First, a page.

Checking your data can be a trickier proposition. For a basic “sniff test”, I just check the row counts of each table. For this, I have a query to check sys.partitions for heaps and clustered indexes (index_id is 0 or 1) and compares the source to the Azure SQL database to look for any differences:

$sql = "select
schema_name(schema_id) +'.'+ as TableName
,p.Rows as Rows
sys.tables t
join (select * from sys.partitions where index_id in (0,1)) p on t.object_id = p.object_id
order by TableName"

$local = Invoke-Sqlcmd -ServerInstance localhost -Database AdventureWorks2012 -Query $sql
$azure = Invoke-Sqlcmd -ServerInstance -Database AWTEST -Query $sql -Username $cred.UserName -Password $cred.GetNetworkCredential().Password

$matches = @()
foreach($i in $local){
$matches += New-Object psobject -Property @{'TableName'=$i.TableName;'LocalRows'=$i.Rows;'AzureRows'=($azure | Where-Object {$_.TableName -eq $i.TableName}).Rows}
$matches | Where-Object {$_.LocalRows -ne $_.AzureRows}

Again, if everything worked correctly we shouldn’t get any output.

I should stress that these two checks do NOT replace thorough regression testing. These should give you a starting point to verify that your migration was successful, but you still will want to test your applications and processing.

The New Hotness

Now, while I would like for Microsoft to include some native cmdlets that accomplish these actions, it should be noted that sqlpackage.exe is a pretty solid tool. It can be used from the command line and wrapping PowerShell around it is still effective. The key is having something I can use from the command line so I can write repeatable scripts. This is important because Azure is driven by automation and, while we can use GUI tools and the portal, we won’t succeed long term in the cloud on these tools alone, so it’s important to understand all the options.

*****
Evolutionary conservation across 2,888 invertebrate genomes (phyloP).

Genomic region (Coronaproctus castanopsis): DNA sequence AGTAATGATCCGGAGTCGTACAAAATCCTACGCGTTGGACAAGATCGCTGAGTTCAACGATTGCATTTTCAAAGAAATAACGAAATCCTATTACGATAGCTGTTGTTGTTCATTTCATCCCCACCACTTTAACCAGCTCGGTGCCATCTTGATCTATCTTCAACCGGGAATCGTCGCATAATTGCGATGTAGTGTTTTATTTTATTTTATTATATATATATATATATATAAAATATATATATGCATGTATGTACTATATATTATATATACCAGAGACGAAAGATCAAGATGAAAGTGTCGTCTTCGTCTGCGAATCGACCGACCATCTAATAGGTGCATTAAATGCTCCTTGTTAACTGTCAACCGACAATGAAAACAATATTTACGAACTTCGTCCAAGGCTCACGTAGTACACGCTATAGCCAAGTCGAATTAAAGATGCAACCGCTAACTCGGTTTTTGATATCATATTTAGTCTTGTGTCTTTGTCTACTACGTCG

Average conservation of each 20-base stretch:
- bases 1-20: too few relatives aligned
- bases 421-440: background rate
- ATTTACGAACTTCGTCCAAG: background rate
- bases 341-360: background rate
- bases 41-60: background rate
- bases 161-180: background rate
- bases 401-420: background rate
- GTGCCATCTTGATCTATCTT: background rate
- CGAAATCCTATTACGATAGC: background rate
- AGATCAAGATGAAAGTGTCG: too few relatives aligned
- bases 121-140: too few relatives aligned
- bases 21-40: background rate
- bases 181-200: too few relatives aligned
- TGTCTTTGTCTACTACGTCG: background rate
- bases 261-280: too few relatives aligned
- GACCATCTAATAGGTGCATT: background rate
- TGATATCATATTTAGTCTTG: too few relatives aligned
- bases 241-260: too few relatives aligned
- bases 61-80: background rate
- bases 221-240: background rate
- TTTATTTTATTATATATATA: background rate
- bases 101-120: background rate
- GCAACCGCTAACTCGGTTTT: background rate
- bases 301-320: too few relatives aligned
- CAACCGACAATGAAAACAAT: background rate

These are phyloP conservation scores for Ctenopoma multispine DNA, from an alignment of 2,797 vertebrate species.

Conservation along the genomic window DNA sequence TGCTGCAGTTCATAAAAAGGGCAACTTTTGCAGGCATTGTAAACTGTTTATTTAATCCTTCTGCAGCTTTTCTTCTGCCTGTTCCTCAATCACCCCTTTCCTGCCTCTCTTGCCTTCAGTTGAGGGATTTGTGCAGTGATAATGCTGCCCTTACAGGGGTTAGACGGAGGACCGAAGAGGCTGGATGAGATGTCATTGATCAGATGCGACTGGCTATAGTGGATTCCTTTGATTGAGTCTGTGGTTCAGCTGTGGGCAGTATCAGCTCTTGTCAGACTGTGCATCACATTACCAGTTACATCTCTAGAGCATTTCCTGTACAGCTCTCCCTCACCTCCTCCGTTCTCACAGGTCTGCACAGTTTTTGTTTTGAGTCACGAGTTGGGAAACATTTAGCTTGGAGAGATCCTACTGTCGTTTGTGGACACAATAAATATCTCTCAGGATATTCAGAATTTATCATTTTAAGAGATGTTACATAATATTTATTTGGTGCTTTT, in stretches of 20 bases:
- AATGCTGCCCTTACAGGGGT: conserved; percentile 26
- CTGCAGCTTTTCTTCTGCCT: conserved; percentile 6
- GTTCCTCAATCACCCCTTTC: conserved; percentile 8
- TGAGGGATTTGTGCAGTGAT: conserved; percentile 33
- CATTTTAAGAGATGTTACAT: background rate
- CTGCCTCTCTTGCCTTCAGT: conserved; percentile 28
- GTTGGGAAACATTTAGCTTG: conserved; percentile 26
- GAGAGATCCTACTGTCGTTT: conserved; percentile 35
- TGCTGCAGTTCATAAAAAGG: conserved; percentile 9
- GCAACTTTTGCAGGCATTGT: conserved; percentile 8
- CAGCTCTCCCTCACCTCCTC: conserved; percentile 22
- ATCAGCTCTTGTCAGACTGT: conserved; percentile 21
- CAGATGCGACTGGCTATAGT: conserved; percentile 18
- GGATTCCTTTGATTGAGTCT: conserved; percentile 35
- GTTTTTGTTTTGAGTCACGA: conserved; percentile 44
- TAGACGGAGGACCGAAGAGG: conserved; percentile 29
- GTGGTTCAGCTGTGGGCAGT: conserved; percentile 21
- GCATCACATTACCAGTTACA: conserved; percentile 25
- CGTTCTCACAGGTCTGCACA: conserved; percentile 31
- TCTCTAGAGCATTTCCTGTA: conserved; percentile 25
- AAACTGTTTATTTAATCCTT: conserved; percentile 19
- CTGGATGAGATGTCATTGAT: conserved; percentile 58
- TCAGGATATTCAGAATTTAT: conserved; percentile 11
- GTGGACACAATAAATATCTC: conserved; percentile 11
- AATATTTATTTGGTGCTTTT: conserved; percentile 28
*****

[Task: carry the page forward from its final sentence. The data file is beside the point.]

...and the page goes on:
Creating Alerts for Azure SQL Database with Powershell

Last week, as I watched the Twitters, I saw an interesting blog post from Julie Koesmarno(@MsSQLGirl) about creating alerts for Azure SQL Database. These are cool because one of the many things I get asked about when talking about Azure SQL Database is “how do I monitor this darn thing?” With these alerts, you can monitor performance, capacity, and security settings, setting up either email notifications or webhook responses.

Now, me being me, I tweeted out that it would be cool to do this in PowerShell. I say this not just being a geek about the language, but also because if you want to live in the cloud you need to up your automation and scripting game. PowerShell is the way to manage your Azure resources, especially if you want to set up consistent alerts for all your Azure SQL Databases. Julie pointed me to some examples that, while not specific for Azure SQL Database, got me moving in the right direction. I’d like to share some of that learning here.

The cmdlets

To start, we need to know what cmdlets are at our disposal. You’re going to need the Azure and AzureRM modules first (I recommend using the Powershell gallery installation) and then we just need to use PowerShell’s command syntax to find what we’re looking for. Using Get-Command, just do a wildcard search around ‘Azure’ and ‘Alert’ as my search terms.

Get-Command *Azure*Alert*


It’s not a long list, but we don’t need much to get our work done. It should be noted that these are generic and can be used across all Azure resources.